By Nina Zdinjak
According to the American Society for the Prevention of Cruelty to Animals, reports of marijuana toxicity in dogs have notably increased following widespread marijuana legalization.
The national call volume for cannabis ingestion jumped from 1,436 to 3,923 cases between 2017 and 2020 said Tina Wismer, a veterinarian and senior director of the New York-based ASPCA Poison Control Center, as reported by the Los Angeles Times.
It is important to note that these numbers are just a small percentage of the total number of cases due to the reports being voluntary. In California, for example, where adult-use cannabis became legal in 2016, call numbers jumped 276% between 2016 and 2020, and in Colorado, the numbers have grown eleven times since the state legalized cannabis in 2012.
Effects Can Be Critical
The problem is much more serious than it may sound because if a dog ingests THC-infused edible crafted for humans, who weigh several times more than dogs, the effects can be critical. What’s more, some of those treats may also contain other chemicals, not just THC.
And while probably most of the incidents are happening at home with the owner’s stash, the number of dogs getting intoxicated by cannabis outside is definitely growing at a rapid pace.
Karl Jandrey, a professor of veterinary sciences at UC Davis, and Wismer of New York pointed out some of the standard symptoms of cannabis toxicity in dogs: “unsteadiness on their feet, depression, dilated eyes, dribbling urine, sensitivity to touch and sound, slow heart rate and even low body temperature.” These signs tend to occur around 20 to 40 minutes after ingestion.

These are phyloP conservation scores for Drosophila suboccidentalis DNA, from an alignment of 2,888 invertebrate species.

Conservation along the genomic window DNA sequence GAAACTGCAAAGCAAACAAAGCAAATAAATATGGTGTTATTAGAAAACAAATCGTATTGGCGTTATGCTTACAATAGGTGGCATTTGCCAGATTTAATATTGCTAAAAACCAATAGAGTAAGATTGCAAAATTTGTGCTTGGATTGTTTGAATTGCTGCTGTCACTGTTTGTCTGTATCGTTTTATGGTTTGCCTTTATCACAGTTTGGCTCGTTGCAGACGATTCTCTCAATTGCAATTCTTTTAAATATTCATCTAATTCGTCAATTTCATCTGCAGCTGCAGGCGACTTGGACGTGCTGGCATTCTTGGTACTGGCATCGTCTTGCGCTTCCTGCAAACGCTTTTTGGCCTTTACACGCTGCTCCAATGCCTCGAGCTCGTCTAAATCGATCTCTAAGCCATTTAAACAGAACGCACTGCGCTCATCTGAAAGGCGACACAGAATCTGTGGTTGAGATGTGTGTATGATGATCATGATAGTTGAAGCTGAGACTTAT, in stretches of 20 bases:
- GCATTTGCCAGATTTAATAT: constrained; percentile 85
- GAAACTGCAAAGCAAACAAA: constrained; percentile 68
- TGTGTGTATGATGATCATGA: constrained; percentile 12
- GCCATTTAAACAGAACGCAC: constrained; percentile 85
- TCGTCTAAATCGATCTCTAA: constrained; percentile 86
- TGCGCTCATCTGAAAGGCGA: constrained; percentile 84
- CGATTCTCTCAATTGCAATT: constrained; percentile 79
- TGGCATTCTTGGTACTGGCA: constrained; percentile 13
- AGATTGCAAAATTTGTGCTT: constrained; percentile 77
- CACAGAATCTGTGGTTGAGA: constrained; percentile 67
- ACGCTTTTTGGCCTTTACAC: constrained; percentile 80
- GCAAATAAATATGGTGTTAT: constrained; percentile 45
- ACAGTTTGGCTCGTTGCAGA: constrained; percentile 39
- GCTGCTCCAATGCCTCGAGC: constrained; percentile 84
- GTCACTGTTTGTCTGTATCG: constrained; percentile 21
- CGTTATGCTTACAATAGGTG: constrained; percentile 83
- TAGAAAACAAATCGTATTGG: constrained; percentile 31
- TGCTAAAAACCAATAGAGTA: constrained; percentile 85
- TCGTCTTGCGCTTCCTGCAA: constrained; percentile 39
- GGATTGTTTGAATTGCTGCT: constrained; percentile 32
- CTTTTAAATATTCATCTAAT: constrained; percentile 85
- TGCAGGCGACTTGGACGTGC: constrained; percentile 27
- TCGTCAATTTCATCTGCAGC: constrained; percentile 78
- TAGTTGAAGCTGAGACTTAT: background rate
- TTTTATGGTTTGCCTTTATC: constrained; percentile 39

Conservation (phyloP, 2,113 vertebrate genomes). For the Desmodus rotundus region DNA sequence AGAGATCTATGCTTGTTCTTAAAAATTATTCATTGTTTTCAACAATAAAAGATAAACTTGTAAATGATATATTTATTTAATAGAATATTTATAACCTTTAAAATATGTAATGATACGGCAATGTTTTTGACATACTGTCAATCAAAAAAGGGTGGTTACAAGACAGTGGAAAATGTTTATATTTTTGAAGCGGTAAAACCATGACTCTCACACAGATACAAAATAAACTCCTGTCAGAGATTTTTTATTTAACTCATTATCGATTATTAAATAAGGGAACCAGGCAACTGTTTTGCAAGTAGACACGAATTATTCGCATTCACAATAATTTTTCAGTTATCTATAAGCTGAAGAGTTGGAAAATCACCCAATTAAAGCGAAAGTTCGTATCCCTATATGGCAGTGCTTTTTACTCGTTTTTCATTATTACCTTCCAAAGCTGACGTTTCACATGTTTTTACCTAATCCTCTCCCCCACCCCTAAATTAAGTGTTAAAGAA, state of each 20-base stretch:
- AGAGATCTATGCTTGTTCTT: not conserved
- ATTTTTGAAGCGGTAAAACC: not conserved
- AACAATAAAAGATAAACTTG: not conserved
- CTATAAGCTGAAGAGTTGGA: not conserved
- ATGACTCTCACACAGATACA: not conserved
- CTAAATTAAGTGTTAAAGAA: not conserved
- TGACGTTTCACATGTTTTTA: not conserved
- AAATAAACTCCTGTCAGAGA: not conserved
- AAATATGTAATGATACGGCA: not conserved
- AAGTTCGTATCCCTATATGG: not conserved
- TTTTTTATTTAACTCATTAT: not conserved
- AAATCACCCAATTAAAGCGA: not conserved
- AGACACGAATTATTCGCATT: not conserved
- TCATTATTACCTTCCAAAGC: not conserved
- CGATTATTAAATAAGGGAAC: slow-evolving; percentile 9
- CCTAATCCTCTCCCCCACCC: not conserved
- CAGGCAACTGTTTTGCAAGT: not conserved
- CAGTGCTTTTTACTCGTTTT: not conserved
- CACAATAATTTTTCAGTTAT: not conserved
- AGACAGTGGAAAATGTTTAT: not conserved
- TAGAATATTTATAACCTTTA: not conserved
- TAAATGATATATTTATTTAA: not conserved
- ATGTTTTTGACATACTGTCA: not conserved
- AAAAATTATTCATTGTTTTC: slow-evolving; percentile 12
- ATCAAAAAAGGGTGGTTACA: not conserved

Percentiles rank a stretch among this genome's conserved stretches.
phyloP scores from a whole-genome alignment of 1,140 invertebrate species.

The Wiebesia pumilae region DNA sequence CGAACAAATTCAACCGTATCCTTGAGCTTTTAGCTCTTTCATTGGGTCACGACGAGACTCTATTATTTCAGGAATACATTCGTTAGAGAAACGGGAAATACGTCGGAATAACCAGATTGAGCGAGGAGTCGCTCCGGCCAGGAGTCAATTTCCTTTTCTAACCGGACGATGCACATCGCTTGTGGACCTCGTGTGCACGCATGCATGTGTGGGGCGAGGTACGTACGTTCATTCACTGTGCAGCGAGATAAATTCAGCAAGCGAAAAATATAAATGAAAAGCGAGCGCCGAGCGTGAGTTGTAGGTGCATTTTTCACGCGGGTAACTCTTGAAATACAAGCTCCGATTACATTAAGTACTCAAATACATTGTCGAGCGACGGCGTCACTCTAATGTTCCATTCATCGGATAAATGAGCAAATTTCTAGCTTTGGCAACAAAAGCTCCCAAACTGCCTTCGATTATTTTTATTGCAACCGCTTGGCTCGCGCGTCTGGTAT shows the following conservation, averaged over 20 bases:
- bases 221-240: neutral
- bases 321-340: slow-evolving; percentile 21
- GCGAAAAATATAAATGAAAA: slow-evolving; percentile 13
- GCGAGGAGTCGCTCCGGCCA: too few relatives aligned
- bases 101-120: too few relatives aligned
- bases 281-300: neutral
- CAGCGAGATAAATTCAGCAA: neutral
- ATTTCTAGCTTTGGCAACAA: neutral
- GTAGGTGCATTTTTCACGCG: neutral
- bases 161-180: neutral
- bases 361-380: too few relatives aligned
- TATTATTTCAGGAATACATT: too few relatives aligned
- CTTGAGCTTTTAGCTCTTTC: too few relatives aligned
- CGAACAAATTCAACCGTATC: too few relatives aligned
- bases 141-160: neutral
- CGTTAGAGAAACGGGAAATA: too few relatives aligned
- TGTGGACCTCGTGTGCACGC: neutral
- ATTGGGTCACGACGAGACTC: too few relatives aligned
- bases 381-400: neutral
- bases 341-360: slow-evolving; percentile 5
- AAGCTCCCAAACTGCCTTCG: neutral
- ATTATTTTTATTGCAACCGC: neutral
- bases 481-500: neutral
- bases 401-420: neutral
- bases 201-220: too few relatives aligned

Wismer also highlighted that if a dog owner suspects marijuana ingestion, they should call their veterinarian immediately.
The Case Of The “Stoned” Chihuahua Terrier
One of the most recent cases involved a 12-pound Chihuahua-terrier mix named Bentley, who for the first time ever turned down French fries offered by his owner.
“He wouldn’t take them, so I knew something was wrong. He was just out of it,” said Dana Long, a resident of Tiburon, per the LA Times.
Realizing that Bentley was not himself, Long quickly took him to the veterinarian where he was told that most likely Bentley had scooped up a chocolate edible from the sidewalk while walking near a neighborhood middle school.
“If you ask any of our emergency room veterinarians, they would all say that the number of cannabis-intoxicated dogs has increased by leaps and bounds since legalization of medical and then recreational marijuana for humans,” Jandrey said.
The Solution? Dog Training
According to Jandrey, “Avoidance is the only prevention.” This means that dog owners should really seriously take dog training, and teach their dogs how to behave both inside and outside the home.